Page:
Listen: Chris Witts presents Morning Devotions
The Bible has a lot to say about time. The most important thing it says is something we already know—that our time is limited. Time can be used or wasted, it can be invested or squandered, but either way, once used, it can never be regained.
Time matters because we have such a limited supply. The most famous passage in the Bible about time reminds us that there is a time for everything in life, and I am referring to Ecclesiastes 3:3 that says “there is a time for healing”. And I want to think about that word ‘healing’. Why? Because I believe we all need healing of the mind and of our emotions, especially when we have been hurt or rejected in life.
I have a feeling there are many hurt people out there in life, and the Bible says there is a time for healing, and I’m referring to healing of the mind especially, although I believe God does bring physical healing as well. One of my favourite books is David Seamands’ Healing for Damaged Emotions, which is well worth reading.
I read about an older woman who caught a taxi one day, and the driver spoke to her about the tragedy in his life. His wife had left him for another man. He had been angry and brokenhearted. But that relationship didn’t last and the wife begged her husband to forgive her and to take her back. He told this 80-plus friend in the taxi, I’ll never take her back! He expected to get lots of sympathy from an older lady.
But he wasn’t ready for her response: That’s not the thing to do. You’ve got to forgive her. And she went on to tell him how people could forgive with God’s help. As she got out of the taxi the driver said, Thank you so much. No one has ever cared enough to talk to me like that. It’s a profound lesson to learn that people want you to care and show some empathy, because there is so much sadness around.
Editing our hurtful memories
Dr Richard Dobbins is the founder of Emerge Ministries in the United States. This is a Christian ministry that provides counselling and therapy for people who need help. One day he talked about a painful memory that afflicted him for years and years. He says that he believed that he caused the death of his mother. He believed this because his mother died while giving him birth. So, in later years, when he got into trouble he would tell himself that it was because he was a bad kid. After all, he had killed his mother.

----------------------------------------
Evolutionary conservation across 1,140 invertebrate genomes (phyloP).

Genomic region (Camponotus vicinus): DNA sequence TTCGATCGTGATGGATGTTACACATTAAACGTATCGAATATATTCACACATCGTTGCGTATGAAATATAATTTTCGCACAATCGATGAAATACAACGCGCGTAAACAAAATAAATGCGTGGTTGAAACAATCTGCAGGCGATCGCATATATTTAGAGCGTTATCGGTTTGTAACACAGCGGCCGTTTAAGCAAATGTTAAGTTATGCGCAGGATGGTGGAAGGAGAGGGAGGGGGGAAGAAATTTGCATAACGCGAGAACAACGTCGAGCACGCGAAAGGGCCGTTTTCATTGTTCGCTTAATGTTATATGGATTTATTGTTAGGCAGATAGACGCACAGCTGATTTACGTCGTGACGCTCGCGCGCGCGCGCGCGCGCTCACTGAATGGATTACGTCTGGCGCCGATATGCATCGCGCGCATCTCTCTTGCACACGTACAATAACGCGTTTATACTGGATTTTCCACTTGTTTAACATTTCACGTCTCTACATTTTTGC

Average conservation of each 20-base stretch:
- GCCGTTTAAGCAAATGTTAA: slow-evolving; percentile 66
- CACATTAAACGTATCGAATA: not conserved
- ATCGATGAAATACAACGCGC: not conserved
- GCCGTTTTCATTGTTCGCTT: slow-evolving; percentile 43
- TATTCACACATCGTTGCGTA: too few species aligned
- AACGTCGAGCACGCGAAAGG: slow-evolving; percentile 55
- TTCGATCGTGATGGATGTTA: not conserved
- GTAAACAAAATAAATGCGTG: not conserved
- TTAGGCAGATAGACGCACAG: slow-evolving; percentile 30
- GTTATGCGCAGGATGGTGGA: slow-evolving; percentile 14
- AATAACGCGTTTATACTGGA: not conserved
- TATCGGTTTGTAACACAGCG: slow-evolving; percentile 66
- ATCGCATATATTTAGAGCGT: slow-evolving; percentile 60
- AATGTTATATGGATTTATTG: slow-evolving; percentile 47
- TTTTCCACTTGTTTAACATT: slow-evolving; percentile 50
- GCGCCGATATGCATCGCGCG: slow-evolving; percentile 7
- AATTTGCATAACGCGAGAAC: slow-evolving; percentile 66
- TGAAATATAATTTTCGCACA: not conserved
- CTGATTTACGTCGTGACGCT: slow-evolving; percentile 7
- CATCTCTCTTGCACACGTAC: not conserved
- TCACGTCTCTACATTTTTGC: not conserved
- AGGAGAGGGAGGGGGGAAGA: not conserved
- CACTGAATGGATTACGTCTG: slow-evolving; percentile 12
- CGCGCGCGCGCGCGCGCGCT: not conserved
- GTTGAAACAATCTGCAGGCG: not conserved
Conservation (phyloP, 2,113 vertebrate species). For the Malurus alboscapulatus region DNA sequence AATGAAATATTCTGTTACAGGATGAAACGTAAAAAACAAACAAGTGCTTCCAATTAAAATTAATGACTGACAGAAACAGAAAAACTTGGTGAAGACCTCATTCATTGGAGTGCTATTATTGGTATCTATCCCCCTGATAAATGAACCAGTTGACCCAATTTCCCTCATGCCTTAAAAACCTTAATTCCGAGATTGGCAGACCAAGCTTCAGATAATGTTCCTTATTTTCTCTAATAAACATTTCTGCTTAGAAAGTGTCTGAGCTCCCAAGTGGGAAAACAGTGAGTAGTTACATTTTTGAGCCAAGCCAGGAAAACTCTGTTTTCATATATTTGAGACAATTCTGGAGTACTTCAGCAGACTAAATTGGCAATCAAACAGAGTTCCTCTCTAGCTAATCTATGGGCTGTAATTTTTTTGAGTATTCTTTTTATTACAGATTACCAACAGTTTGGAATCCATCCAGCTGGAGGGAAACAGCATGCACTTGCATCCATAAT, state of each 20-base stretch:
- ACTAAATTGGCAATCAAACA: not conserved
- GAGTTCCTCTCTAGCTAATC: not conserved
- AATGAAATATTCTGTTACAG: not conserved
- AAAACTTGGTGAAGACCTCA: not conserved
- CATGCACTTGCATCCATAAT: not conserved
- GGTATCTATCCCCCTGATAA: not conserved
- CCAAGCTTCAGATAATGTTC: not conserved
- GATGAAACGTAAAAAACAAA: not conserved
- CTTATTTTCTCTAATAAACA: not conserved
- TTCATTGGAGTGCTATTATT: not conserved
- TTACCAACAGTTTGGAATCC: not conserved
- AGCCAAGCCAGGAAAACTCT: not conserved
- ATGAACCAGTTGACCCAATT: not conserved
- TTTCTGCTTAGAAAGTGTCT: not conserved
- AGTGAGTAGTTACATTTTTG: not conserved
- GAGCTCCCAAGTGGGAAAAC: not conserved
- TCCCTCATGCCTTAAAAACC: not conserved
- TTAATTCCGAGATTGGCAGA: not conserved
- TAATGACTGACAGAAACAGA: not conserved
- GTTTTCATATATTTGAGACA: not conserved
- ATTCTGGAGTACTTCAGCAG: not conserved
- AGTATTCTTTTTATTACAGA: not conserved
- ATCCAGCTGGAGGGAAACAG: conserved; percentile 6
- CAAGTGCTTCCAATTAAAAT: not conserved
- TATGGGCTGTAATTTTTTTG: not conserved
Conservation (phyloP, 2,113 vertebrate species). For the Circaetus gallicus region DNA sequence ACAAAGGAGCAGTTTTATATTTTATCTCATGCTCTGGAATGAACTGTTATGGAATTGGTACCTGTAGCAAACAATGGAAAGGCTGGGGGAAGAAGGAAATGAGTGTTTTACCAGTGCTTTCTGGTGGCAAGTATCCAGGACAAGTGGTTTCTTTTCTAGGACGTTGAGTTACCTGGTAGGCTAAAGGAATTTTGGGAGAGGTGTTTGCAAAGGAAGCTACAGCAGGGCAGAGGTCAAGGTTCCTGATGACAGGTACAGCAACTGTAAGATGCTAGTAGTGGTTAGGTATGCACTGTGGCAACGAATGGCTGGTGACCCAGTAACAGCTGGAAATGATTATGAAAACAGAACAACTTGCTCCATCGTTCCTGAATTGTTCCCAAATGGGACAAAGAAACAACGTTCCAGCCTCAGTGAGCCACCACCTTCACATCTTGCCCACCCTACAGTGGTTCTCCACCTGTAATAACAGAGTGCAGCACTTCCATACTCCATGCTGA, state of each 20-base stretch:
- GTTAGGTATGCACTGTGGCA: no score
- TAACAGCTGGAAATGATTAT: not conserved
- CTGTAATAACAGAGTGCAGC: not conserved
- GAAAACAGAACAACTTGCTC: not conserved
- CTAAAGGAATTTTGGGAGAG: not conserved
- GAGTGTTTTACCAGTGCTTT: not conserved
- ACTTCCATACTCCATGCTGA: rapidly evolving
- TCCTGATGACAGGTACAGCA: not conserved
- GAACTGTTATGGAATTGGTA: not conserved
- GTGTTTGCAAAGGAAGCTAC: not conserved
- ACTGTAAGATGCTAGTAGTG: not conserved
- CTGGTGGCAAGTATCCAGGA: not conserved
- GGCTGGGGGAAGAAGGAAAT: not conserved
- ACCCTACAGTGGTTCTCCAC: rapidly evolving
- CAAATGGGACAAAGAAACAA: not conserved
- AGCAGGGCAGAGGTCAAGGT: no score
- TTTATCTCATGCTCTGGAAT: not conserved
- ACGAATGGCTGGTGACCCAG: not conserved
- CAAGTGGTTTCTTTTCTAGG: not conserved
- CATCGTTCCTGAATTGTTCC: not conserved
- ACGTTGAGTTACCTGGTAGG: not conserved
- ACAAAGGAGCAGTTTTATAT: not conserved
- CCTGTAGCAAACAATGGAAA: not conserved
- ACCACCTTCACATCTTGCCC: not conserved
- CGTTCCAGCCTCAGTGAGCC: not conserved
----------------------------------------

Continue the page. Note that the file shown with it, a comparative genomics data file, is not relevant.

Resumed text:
As a teenager, after he became a Christian, he had this increasing urge to visit his mother’s grave. The first few times he wept over the thought that a 19-year-old woman had to die to give him life. The tears helped a little, but the hurt was still there. Then, when he visited the grave site at age 19, the Holy Spirit put a new thought into his mind. These were the words he received:
Not only did Jesus die for you, but your mother died for you. How valuable your life must be. See that you make it count for something.
Richard Dobbins says that it was in that moment that he began to realise that we can ‘edit’ our memories. He could not change the fact that his mother died at childbirth, but God could help him to remember the event in a less painful way and even in a way that strengthens him. He offers us a process by which we can edit our hurtful memories.
A process of healing
1: Talk honestly with God about the memory that is hurting you.
This is not easy. It takes courage, but it works.
2: Express to God your feelings about these hurtful memories.
As we honestly talk to God, intense emotions are going to surface. When they do, we must not hold them back; we must express them. Some people will protest: But I don’t want God to know how angry I am. But Dobbins says, Think how ridiculous that statement is. We can’t hide anything from God. God invites our feelings, because God knows that if we repress such intense feelings we will only hurt ourselves. More than that, God is quite capable of handling anything we express to him.
3: Ask God to help you see the hurtful memories in a new way.
When we empty out our feelings and offer them up to God, we put ourselves in a position where God can comfort us and help us look at our memories in a new way. As we continue to pray, as we listen to his word, as we talk with Christian friends, as we participate in worship, God helps us see the hurtful memory in a new way.
4: Praise God for the new meaning he reveals to you.
As God gives us a new way to see the old hurt, we need to repeat the new meaning frequently in our prayers. We need to do this because we can be sure that Satan will try to get us to think in the old way. Dobbins stresses that this method for healing hurtful memories is a process. When we have been thinking in a particular way for a long time, it takes a while to change it. We need to keep at it.
Maybe you’ve said, I don’t think that God could possibly love me. I can’t get over the horrible memories that afflict me. How could God love someone like me? We ask Jesus Christ to walk back with us to the time when the hurtful memory occurred. Then, we ask him to free us from the effects of this wound.
(To be cotinued in A Time for Healing – Part 2)
Copyright 2000 by Rev. Dr. John K. Luoma
Back from Whence I Came